On the eve of Halloween, the night when ghosts, beasties and things that go bump in the night are said to appear, a University of California at San Francisco psychiatrist proposes that at least some of those supernatural occurrences have some very down-to-earth psychological explanations.
Based on a study of 88 people who sought psychiatric care from 1974 to 1984, Dr. Lenore Terr proposes that many ghost reports are really the result of hallucinations and illusions drawn from horrible and often life-threatening experiences. Among those who Terr studied were people who had survived fiery airplane crashes and freak car accidents. Others had almost died from severe childhood illnesses or accidents, including one child who had been mauled and scalped by a dog.
Following their experiences, many of these people reported either seeing, hearing, smelling or "feeling the presence of" ghosts or other beings. Some of the children who had been attacked by animals described being "haunted" by animal ghosts, even when they knew the animal that had attacked them was now dead.
These findings lead Terr to conclude that:
Vivid and repeated memories of a traumatic event can lead to a feeling of being "haunted."
Post-traumatic hallucinations can account for "ghosts."
These symptoms seem to be contagious. This can mean that a family, neighborhood or even a whole community may react to a supernatural experience generated by an individual.
"Psychic trauma causes paranormal experience," Terr reports in an upcoming annual journal, The Psychoanalytic Study of the Child, published by Yale University Press. Trauma probably accounts for at least some of the reports of ghosts, apparitions and poltergeists.
The idea of ghosts and other supernatural apparitions dates at least to early Greek times, when the philosopher Pliny wrote a letter to a friend describing a haunted house in Athens. More noted authors of ghost stories include Edgar Allan Poe's terrifying tales of premature burial and a heart beating beneath the floorboards of a house.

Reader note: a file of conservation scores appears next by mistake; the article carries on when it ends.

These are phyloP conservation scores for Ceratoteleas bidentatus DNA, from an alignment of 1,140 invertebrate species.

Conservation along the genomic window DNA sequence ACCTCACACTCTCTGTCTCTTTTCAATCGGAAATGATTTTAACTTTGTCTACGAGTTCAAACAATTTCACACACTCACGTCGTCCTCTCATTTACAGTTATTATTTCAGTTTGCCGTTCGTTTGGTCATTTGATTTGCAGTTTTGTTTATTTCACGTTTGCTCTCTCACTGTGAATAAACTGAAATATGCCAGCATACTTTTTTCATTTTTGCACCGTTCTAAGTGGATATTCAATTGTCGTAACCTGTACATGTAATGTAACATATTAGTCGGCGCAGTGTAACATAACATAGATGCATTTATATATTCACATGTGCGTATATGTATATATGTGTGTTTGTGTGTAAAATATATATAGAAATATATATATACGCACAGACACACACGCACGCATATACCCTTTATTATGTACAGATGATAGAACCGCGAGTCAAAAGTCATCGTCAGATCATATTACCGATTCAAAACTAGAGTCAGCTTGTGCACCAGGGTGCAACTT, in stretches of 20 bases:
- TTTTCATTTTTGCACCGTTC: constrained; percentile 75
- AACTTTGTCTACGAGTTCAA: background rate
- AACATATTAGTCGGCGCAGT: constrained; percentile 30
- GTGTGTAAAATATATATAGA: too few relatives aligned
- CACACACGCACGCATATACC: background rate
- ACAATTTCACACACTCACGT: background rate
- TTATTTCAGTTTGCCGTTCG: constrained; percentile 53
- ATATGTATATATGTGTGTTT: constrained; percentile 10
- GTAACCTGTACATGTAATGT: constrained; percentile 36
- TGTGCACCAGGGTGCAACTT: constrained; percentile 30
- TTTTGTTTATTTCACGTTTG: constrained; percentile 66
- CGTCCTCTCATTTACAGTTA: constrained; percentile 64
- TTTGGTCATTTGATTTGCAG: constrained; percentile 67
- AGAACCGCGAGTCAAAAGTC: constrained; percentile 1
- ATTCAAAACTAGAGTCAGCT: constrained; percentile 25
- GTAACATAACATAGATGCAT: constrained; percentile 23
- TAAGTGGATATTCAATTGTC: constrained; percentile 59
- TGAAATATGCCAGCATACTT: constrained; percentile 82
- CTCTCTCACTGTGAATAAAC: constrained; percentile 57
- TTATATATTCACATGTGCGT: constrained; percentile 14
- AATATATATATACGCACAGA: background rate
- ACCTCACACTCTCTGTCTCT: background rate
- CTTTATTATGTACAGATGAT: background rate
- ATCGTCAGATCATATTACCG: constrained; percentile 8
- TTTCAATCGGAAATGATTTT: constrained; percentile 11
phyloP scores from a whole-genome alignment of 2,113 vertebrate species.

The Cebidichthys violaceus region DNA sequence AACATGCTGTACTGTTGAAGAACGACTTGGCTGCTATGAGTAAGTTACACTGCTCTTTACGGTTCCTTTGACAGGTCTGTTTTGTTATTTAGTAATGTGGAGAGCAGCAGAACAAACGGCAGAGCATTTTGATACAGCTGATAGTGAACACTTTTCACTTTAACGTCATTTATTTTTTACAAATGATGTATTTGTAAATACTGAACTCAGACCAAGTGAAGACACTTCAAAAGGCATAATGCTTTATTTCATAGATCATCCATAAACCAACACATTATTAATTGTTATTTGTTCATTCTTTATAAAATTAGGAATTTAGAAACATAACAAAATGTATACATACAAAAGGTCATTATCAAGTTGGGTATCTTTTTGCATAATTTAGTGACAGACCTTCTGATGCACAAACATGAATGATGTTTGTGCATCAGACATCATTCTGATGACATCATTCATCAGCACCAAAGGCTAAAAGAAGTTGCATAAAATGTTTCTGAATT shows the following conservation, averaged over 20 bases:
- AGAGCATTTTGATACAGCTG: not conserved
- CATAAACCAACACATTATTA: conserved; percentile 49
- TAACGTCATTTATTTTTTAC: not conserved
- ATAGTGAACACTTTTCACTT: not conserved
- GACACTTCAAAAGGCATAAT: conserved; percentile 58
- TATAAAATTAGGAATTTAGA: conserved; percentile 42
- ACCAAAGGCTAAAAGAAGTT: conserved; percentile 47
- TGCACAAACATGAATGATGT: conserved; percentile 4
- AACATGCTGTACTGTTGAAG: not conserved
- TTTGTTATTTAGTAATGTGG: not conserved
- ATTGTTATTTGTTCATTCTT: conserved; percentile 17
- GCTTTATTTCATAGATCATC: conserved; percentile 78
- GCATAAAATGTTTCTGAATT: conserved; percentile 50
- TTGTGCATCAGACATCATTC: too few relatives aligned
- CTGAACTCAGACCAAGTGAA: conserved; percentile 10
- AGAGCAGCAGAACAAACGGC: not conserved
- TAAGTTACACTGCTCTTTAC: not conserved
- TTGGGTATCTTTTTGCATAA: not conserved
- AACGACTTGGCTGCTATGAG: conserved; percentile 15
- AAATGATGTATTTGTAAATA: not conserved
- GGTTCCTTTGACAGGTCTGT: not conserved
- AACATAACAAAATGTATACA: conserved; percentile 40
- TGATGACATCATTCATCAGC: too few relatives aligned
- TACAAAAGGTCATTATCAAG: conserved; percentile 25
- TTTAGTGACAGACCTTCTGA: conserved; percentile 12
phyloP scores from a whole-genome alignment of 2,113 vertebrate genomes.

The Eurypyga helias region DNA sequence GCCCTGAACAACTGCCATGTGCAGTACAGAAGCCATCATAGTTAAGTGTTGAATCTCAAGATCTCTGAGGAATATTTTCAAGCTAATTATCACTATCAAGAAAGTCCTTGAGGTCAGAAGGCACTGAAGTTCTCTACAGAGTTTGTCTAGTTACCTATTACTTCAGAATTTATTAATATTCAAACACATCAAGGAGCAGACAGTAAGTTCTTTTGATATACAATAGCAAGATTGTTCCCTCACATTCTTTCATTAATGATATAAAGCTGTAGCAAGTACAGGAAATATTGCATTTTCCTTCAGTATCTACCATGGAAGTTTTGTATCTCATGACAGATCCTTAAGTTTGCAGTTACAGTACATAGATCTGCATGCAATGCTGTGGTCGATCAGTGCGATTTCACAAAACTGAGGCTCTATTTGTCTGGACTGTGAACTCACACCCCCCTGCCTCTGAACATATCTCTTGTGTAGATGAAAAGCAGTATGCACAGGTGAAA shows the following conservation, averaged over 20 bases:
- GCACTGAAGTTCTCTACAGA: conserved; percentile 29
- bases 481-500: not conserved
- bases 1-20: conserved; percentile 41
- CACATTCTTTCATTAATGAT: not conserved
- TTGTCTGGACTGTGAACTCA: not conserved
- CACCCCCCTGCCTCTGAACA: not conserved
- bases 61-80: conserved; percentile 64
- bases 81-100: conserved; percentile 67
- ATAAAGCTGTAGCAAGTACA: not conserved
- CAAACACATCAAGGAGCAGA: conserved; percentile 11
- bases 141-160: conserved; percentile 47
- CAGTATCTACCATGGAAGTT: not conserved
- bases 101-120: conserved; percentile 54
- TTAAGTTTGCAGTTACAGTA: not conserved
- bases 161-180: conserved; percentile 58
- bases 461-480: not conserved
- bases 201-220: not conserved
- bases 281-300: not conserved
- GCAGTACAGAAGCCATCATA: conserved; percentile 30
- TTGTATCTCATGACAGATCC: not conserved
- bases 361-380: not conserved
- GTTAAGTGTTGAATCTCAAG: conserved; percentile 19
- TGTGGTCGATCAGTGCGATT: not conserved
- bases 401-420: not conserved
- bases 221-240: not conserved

Such tales of the supernatural probably reveal a great deal about the psychological ruminations and experiences of the author, Terr suggests, "conveying their own terrors." Historians believe that when Poe was 3 years old, he and his sister were alone with their mother when she died, Terr says. They remained in bed with their dead mother until neighbors discovered them hours later.
Edith Wharton's stories also contain the recurring theme of an "unseen" ghost -- a circumstance drawn from Wharton's own experiences, Terr says. During a visit to Europe as a young girl, Wharton contracted typhoid fever and almost died. Only after her parents petitioned for help from the Russian czar's physician -- who was traveling through the town by train -- was Wharton treated and saved. Afterwards, Wharton reported having a feeling of being followed by a presence that she could not quite explain. This feeling, Terr says, is commonly reported by children who have a near-death experience.
Despite numerous reports of ghostly apparitions, psychiatry has rarely investigated the supernatural. One exception is a 1960s Cornell University study of normal 3- and 4-year old children. Researchers concluded that the children's ideas of ghosts depended on a combination of cultural images gleaned from television, movies and books, as well as from "early remembered images of night-visiting parents."